The Reconstruction

by Claudia Casper,
256 pages,
ISBN: 0670866970

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First Novels - Dentistry for Primates
by Eva Tihanyi

When a book comes as heavily hyped as Claudia Casper's Reconstruction (Penguin, 259 pages, $27.99 cloth), one tends to approach it with equal measures of skepticism and expectation. Fortunately, in this case, it is the expectation that is warranted.

The plot itself is rather a simple one. Margaret Fisher, a sculptor in her early thirties, has recently separated from her doctor husband, "a garrison soul, hoarding itself." She is depressed and in debt, requires extensive dental work that she can't afford. Luckily, the local museum hires her to construct a life-model of Lucy, the hominid whose fossilized skeleton and footprints, discovered in Africa, are humankind's link to the other primates in the evolutionary chain.

Casper weaves these three strands-physical, artistic, and psychological-into the reconstruction of Margaret herself. Margaret wants to "recreate herself slowly, cleanly, privately." She wants "to reshape herself in the emotionally hygienic solitude of her cocoon," so she cuts herself off from friends, retreats into her studio, and layer by layer reconstructs Lucy and, in the process, herself. As she works, she feels Lucy within her, connects with Lucy's primalness, her unevolved human essence. She also analyses her failed marriage, and realizes she's been hibernating emotionally for most of her life. She ruminates on her mother's dying, on the facts of birth and death as parentheses: "The only question is what lies between now and death, now and extinction. The present and the present and the present." She ponders the importance of the body, how we are literally "embodied" by our bodies, which ground us, root us in the reality of sensory experience. As the weeks pass and Lucy's reconstruction progresses, so too does Margaret's healing. By the end of the book she has embarked on a new love affair.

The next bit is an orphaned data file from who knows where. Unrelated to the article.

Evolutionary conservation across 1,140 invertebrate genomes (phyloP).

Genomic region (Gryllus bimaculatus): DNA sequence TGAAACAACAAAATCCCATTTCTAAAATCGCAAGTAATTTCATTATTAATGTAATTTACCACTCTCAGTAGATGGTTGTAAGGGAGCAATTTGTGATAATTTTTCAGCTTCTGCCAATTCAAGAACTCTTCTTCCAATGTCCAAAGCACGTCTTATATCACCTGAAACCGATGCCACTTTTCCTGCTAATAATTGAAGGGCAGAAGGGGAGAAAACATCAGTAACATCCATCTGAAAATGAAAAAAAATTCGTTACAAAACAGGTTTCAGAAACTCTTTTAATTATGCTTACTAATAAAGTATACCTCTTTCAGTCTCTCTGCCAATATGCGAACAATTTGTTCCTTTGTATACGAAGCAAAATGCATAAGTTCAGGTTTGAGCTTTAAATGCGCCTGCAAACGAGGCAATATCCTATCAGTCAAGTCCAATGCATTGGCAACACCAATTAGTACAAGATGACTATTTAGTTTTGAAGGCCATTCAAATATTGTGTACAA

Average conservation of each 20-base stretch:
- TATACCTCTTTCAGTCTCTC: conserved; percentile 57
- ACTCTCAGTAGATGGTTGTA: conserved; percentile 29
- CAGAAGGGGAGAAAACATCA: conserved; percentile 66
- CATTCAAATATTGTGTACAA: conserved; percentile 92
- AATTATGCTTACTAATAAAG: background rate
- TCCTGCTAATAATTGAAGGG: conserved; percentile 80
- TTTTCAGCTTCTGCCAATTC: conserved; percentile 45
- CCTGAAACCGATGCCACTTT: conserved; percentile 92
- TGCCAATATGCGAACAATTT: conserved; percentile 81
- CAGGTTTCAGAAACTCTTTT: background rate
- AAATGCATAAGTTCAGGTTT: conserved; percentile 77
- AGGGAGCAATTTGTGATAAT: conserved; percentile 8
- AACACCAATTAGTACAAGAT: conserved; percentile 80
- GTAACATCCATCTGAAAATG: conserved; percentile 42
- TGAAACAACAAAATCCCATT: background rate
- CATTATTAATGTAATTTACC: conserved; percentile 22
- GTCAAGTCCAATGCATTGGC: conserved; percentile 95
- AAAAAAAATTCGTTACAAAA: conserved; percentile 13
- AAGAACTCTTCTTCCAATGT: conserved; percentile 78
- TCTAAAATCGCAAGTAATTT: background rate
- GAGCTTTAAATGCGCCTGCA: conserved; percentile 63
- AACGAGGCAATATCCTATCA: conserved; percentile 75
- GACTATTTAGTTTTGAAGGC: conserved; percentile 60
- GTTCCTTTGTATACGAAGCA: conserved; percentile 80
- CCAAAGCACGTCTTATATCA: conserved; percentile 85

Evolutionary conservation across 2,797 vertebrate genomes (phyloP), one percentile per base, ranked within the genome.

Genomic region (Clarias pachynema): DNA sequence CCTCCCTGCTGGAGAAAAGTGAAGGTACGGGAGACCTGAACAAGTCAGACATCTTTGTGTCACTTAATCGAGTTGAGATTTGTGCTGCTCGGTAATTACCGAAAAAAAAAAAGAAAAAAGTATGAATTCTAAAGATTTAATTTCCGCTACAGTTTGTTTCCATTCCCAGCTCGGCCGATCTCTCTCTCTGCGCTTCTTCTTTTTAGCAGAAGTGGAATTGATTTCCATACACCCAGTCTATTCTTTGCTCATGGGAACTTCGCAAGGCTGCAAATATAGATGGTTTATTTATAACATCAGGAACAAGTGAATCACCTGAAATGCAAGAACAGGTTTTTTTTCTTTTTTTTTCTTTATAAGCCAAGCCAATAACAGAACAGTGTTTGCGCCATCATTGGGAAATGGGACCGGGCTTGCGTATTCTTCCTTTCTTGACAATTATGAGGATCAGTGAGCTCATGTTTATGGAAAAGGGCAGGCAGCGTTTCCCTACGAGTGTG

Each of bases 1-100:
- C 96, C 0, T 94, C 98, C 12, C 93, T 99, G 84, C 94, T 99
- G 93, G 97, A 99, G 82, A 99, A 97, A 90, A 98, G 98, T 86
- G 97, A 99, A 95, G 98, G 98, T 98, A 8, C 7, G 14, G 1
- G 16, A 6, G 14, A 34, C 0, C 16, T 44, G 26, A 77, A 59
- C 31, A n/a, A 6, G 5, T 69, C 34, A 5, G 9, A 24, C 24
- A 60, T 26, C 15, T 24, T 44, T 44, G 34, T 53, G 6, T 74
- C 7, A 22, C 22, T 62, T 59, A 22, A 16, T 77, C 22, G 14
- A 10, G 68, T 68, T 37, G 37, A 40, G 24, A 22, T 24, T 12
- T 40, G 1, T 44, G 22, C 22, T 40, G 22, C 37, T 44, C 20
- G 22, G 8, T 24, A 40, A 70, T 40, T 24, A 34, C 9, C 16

What's most striking about the novel overall is its emotional maturity, its perceptiveness, the way it looks unflinchingly at the often messy condition of being human. And Casper certainly shows mastery in the writing itself. There are many passages worth re-reading simply because of how well they're written.

If the book has a flaw, it is its unrelenting self-absorption. And it is introverted, slow-moving, and decidedly serious. But then so is the process of reconstruction.


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